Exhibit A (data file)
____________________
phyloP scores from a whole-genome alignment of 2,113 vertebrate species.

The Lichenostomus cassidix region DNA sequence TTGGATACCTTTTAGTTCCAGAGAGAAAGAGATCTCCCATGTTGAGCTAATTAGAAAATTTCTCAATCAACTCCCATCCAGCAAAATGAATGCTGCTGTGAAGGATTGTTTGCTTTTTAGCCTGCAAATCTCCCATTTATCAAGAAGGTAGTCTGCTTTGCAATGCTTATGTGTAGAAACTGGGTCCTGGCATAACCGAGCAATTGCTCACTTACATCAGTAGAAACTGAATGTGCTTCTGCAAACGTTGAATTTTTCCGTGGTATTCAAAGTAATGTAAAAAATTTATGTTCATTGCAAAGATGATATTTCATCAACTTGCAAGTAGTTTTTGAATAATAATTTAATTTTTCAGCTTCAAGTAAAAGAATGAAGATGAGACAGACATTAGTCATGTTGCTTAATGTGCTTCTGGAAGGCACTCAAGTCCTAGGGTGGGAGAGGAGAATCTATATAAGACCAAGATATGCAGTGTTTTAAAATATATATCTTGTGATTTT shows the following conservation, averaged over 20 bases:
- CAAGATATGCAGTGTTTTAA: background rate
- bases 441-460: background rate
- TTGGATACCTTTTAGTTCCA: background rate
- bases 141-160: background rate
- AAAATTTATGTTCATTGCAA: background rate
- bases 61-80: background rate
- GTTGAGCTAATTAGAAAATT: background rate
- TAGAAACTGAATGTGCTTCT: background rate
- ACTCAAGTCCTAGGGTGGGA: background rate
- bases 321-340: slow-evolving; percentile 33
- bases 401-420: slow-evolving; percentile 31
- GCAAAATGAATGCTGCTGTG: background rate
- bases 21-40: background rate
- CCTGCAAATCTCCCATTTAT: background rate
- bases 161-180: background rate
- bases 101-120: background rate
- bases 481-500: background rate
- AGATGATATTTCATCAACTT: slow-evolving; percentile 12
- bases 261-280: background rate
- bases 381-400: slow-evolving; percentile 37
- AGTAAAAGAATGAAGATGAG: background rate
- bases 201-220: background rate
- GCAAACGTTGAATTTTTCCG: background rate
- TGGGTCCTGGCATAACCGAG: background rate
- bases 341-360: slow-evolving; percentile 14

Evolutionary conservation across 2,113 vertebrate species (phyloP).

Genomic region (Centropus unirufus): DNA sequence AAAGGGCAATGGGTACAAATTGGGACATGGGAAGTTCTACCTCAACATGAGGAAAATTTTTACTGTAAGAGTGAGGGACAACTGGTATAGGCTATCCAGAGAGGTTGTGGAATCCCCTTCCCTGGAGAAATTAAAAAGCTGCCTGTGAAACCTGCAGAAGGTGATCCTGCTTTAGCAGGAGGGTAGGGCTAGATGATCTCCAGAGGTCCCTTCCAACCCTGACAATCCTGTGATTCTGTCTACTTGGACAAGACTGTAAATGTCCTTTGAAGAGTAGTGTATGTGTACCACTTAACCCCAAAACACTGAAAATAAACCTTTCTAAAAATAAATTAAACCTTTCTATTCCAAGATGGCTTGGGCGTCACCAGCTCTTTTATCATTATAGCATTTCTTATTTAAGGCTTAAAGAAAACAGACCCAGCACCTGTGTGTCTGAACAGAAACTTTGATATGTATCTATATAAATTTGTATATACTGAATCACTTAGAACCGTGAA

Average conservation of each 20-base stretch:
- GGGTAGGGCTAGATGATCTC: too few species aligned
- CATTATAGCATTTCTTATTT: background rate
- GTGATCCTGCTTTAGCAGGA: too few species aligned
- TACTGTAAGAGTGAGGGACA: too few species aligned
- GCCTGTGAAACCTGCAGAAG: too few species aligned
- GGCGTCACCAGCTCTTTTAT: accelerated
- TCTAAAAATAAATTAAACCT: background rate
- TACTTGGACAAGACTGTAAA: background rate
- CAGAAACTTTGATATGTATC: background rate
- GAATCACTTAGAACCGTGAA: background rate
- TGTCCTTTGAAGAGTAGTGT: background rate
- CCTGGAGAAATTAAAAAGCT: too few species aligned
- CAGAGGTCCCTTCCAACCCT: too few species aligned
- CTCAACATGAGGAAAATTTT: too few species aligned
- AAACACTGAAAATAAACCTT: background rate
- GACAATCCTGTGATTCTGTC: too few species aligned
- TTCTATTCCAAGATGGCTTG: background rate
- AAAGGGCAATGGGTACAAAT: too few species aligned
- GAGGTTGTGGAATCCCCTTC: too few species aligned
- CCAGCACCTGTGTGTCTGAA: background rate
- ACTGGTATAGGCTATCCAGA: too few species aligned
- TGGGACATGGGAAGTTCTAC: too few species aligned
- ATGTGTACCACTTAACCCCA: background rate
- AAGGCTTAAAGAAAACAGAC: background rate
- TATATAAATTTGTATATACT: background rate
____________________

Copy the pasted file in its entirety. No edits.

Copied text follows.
phyloP scores from a whole-genome alignment of 2,113 vertebrate species.

The Lichenostomus cassidix region DNA sequence TTGGATACCTTTTAGTTCCAGAGAGAAAGAGATCTCCCATGTTGAGCTAATTAGAAAATTTCTCAATCAACTCCCATCCAGCAAAATGAATGCTGCTGTGAAGGATTGTTTGCTTTTTAGCCTGCAAATCTCCCATTTATCAAGAAGGTAGTCTGCTTTGCAATGCTTATGTGTAGAAACTGGGTCCTGGCATAACCGAGCAATTGCTCACTTACATCAGTAGAAACTGAATGTGCTTCTGCAAACGTTGAATTTTTCCGTGGTATTCAAAGTAATGTAAAAAATTTATGTTCATTGCAAAGATGATATTTCATCAACTTGCAAGTAGTTTTTGAATAATAATTTAATTTTTCAGCTTCAAGTAAAAGAATGAAGATGAGACAGACATTAGTCATGTTGCTTAATGTGCTTCTGGAAGGCACTCAAGTCCTAGGGTGGGAGAGGAGAATCTATATAAGACCAAGATATGCAGTGTTTTAAAATATATATCTTGTGATTTT shows the following conservation, averaged over 20 bases:
- CAAGATATGCAGTGTTTTAA: background rate
- bases 441-460: background rate
- TTGGATACCTTTTAGTTCCA: background rate
- bases 141-160: background rate
- AAAATTTATGTTCATTGCAA: background rate
- bases 61-80: background rate
- GTTGAGCTAATTAGAAAATT: background rate
- TAGAAACTGAATGTGCTTCT: background rate
- ACTCAAGTCCTAGGGTGGGA: background rate
- bases 321-340: slow-evolving; percentile 33
- bases 401-420: slow-evolving; percentile 31
- GCAAAATGAATGCTGCTGTG: background rate
- bases 21-40: background rate
- CCTGCAAATCTCCCATTTAT: background rate
- bases 161-180: background rate
- bases 101-120: background rate
- bases 481-500: background rate
- AGATGATATTTCATCAACTT: slow-evolving; percentile 12
- bases 261-280: background rate
- bases 381-400: slow-evolving; percentile 37
- AGTAAAAGAATGAAGATGAG: background rate
- bases 201-220: background rate
- GCAAACGTTGAATTTTTCCG: background rate
- TGGGTCCTGGCATAACCGAG: background rate
- bases 341-360: slow-evolving; percentile 14

Evolutionary conservation across 2,113 vertebrate species (phyloP).

Genomic region (Centropus unirufus): DNA sequence AAAGGGCAATGGGTACAAATTGGGACATGGGAAGTTCTACCTCAACATGAGGAAAATTTTTACTGTAAGAGTGAGGGACAACTGGTATAGGCTATCCAGAGAGGTTGTGGAATCCCCTTCCCTGGAGAAATTAAAAAGCTGCCTGTGAAACCTGCAGAAGGTGATCCTGCTTTAGCAGGAGGGTAGGGCTAGATGATCTCCAGAGGTCCCTTCCAACCCTGACAATCCTGTGATTCTGTCTACTTGGACAAGACTGTAAATGTCCTTTGAAGAGTAGTGTATGTGTACCACTTAACCCCAAAACACTGAAAATAAACCTTTCTAAAAATAAATTAAACCTTTCTATTCCAAGATGGCTTGGGCGTCACCAGCTCTTTTATCATTATAGCATTTCTTATTTAAGGCTTAAAGAAAACAGACCCAGCACCTGTGTGTCTGAACAGAAACTTTGATATGTATCTATATAAATTTGTATATACTGAATCACTTAGAACCGTGAA

Average conservation of each 20-base stretch:
- GGGTAGGGCTAGATGATCTC: too few species aligned
- CATTATAGCATTTCTTATTT: background rate
- GTGATCCTGCTTTAGCAGGA: too few species aligned
- TACTGTAAGAGTGAGGGACA: too few species aligned
- GCCTGTGAAACCTGCAGAAG: too few species aligned
- GGCGTCACCAGCTCTTTTAT: accelerated
- TCTAAAAATAAATTAAACCT: background rate
- TACTTGGACAAGACTGTAAA: background rate
- CAGAAACTTTGATATGTATC: background rate
- GAATCACTTAGAACCGTGAA: background rate
- TGTCCTTTGAAGAGTAGTGT: background rate
- CCTGGAGAAATTAAAAAGCT: too few species aligned
- CAGAGGTCCCTTCCAACCCT: too few species aligned
- CTCAACATGAGGAAAATTTT: too few species aligned
- AAACACTGAAAATAAACCTT: background rate
- GACAATCCTGTGATTCTGTC: too few species aligned
- TTCTATTCCAAGATGGCTTG: background rate
- AAAGGGCAATGGGTACAAAT: too few species aligned
- GAGGTTGTGGAATCCCCTTC: too few species aligned
- CCAGCACCTGTGTGTCTGAA: background rate
- ACTGGTATAGGCTATCCAGA: too few species aligned
- TGGGACATGGGAAGTTCTAC: too few species aligned
- ATGTGTACCACTTAACCCCA: background rate
- AAGGCTTAAAGAAAACAGAC: background rate
- TATATAAATTTGTATATACT: background rate